Woodland Hills personal injury attorney Barry P. Goldberg is always looking for creative ways to obtain as much as possible for his clients. It has become more common that the value of the plaintiff’s injuries easily exceed the available third party policy limits. Most capable plaintiff’s attorneys know and understand how to make a “policy limits” demand in order to potentially “open up” the policy limits so that the third party insurer may be responsible for all amounts even above the stated policy limits.
The theory being that an insurer has a duty to accept reasonable settlement offers within policy limits if there is a legitimate risk of a substantially higher judgment. (See, Comunale v. Traders & General Ins. Co. (1958) 50 Cal.2d 654, 658-661.) When the insurer refuses to accept such a reasonable settlement offer, it may become liable to its insured for the amount of any judgment in excess of policy limits. (See, Hamilton v. Maryland Casualty Co. (2002) 27 Cal.4th 718 (“Hamilton”). In some form or another, the “insured” then assigns his cause of action to the injured victim essentially for collection of the excess amounts.
However, the actual procedural details often are lost in the excitement of exposing a third party insurer to an excess award or judgment. Over the years, plaintiffs’ attorney have tinkered with ways to bind the third party insurer short of a full scale trial. Recently, in 21st Century Insurance Company v. Superior Court (Tapia) (4th Dist. September 10, 2015) Cal.App.4th , a creative plaintiff’s counsel attempted to shorten the process with a Code of Civil Procedure §998 Offer to Compromise. (As a frequent commentator on the 998 Offer process I applaud the “attempt” to utilize it!) However, the execution was without the insurer’s consent and therefore could not bind the insurer.
In 21st Century, the plaintiff’s attorney “sidestepped” the insurer and obtained the insured’s acceptance of the 998 Offer for $3,000,000 after 21st Century did not accept its demand to pay $150,000, the arguably available third party liability coverage. 21st Century did not sign off on the amount and the acceptance was without its consent. Later 21st Century paid the $150,000 and the insured assigned his rights to the plaintiff in return for a covenant not to execute. 21st Century moved for summary judgment on the ground that the insured’s settlement without its consent vitiated any claim in excess of policy limits. That summary judgment was affirmed on appeal.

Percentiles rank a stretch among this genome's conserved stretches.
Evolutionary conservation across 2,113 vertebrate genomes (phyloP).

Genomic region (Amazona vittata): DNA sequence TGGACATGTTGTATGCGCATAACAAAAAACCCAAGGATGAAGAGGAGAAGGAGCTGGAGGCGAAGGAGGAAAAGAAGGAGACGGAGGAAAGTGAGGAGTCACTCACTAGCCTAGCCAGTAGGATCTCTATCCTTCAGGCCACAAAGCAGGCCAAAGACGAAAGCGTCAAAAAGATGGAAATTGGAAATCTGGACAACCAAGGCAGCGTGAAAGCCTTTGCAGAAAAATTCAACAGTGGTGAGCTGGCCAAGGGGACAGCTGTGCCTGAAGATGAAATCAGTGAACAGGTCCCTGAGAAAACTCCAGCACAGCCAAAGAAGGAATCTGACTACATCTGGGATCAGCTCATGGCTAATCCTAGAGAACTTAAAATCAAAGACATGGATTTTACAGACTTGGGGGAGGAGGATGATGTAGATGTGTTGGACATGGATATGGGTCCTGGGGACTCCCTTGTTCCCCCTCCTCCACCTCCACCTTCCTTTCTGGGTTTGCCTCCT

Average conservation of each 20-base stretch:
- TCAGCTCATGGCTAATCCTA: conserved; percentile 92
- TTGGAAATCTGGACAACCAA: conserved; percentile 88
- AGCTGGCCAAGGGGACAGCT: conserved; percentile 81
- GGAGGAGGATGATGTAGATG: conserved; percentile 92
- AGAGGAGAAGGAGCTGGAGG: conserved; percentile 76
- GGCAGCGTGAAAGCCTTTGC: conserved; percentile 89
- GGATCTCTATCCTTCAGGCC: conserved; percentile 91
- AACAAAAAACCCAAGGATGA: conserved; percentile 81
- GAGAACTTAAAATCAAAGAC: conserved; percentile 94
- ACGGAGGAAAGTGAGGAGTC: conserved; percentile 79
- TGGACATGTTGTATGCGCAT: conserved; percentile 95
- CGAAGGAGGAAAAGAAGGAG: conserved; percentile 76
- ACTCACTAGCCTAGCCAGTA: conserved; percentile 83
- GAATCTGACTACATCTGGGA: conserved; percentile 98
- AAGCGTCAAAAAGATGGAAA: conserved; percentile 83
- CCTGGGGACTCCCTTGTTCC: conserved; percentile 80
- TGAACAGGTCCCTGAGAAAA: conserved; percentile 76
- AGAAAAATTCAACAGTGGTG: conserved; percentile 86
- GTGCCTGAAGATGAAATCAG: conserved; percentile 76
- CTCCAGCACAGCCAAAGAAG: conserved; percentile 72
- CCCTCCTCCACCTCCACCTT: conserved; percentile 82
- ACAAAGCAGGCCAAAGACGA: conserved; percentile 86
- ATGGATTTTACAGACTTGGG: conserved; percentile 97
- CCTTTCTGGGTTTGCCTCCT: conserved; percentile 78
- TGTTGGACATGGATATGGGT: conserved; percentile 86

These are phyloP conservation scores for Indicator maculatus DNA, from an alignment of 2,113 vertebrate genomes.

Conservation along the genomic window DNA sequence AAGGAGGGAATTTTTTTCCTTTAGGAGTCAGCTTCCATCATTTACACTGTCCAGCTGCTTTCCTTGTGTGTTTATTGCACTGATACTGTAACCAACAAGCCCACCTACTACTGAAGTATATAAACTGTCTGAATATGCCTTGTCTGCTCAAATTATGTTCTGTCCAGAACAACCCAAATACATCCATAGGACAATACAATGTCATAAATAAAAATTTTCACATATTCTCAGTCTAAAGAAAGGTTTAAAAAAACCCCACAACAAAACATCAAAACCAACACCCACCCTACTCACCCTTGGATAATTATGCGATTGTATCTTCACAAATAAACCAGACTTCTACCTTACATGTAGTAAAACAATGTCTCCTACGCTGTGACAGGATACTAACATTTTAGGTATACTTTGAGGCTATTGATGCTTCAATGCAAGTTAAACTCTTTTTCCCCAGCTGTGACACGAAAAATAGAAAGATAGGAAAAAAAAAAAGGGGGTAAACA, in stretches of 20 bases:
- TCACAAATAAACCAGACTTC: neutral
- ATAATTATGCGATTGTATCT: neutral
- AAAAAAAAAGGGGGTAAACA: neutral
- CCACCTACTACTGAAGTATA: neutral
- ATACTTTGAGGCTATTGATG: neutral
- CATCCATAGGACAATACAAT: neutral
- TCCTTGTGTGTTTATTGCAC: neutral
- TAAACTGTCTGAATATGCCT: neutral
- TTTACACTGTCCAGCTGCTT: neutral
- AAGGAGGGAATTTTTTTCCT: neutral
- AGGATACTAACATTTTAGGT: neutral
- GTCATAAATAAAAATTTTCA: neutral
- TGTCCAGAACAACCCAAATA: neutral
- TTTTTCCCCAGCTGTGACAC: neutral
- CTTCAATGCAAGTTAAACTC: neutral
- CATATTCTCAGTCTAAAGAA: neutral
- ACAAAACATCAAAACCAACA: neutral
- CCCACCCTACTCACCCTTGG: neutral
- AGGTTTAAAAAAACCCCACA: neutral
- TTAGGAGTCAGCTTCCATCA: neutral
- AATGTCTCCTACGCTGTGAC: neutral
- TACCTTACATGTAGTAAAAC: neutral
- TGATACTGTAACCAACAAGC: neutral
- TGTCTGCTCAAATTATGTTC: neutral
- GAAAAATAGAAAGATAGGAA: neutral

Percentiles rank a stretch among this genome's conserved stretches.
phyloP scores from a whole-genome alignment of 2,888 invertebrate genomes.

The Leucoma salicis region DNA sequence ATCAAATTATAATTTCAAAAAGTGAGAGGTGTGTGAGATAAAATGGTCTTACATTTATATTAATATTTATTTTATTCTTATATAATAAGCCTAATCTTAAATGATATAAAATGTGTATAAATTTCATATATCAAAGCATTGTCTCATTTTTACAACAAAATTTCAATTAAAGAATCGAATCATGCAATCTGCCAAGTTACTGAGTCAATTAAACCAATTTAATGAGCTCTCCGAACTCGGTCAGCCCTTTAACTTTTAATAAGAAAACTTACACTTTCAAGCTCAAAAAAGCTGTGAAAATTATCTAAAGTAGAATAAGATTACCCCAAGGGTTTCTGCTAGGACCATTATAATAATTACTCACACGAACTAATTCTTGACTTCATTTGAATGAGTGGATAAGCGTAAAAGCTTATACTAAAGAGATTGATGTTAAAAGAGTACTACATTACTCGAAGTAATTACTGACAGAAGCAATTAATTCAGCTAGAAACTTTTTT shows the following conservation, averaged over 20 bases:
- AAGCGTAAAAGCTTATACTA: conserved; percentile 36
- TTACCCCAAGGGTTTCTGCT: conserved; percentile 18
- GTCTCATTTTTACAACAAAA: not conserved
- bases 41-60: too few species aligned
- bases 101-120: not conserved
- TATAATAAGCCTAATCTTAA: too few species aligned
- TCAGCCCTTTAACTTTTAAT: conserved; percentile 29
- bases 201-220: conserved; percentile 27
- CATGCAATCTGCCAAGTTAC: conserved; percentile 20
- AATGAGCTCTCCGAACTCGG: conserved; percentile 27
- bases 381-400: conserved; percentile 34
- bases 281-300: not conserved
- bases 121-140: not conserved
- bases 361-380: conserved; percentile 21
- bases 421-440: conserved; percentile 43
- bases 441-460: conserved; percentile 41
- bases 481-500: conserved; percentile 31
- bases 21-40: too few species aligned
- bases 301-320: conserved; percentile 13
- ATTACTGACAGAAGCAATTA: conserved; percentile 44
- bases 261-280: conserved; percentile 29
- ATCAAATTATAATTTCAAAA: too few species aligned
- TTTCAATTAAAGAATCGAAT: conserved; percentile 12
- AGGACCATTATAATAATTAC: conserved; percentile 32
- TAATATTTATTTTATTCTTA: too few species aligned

The Court held that when the insured goes behind the insurer’s back, so to speak, and enters into a stipulated judgment, “a defending insurer cannot be bound by a settlement made without its participation and without any actual commitment on its insured’s part to pay the judgment.” (Citing Hamilton, supra, 27 Cal.4th at p. 730, emphasis added.) In such a case, even if the insurer’s refusal to settle is unreasonable, “the agreed judgment cannot fairly be attributed to the insurer’s conduct . . . .” (Id. at p. 731, emphasis added.)
Although the court provides a more in depth analysis, suffice it to say that it appears that the crucial element the Court relied upon was the lack of a judgment rendered after an adversarial trial. The potential for collusion in the circumstances involved is obvious. (See Safeco Ins. Co. v. Superior Court (1999) 71 Cal.App.4th 782, 787 (Safeco).) In this case, the C.C.P. §998 Offer to Compromise did not provide a sufficient adversarial process—-but, it was a nice try! We advise that all attempts to obtain excess amounts be accompanied by an adversarial determination of the value of the claim.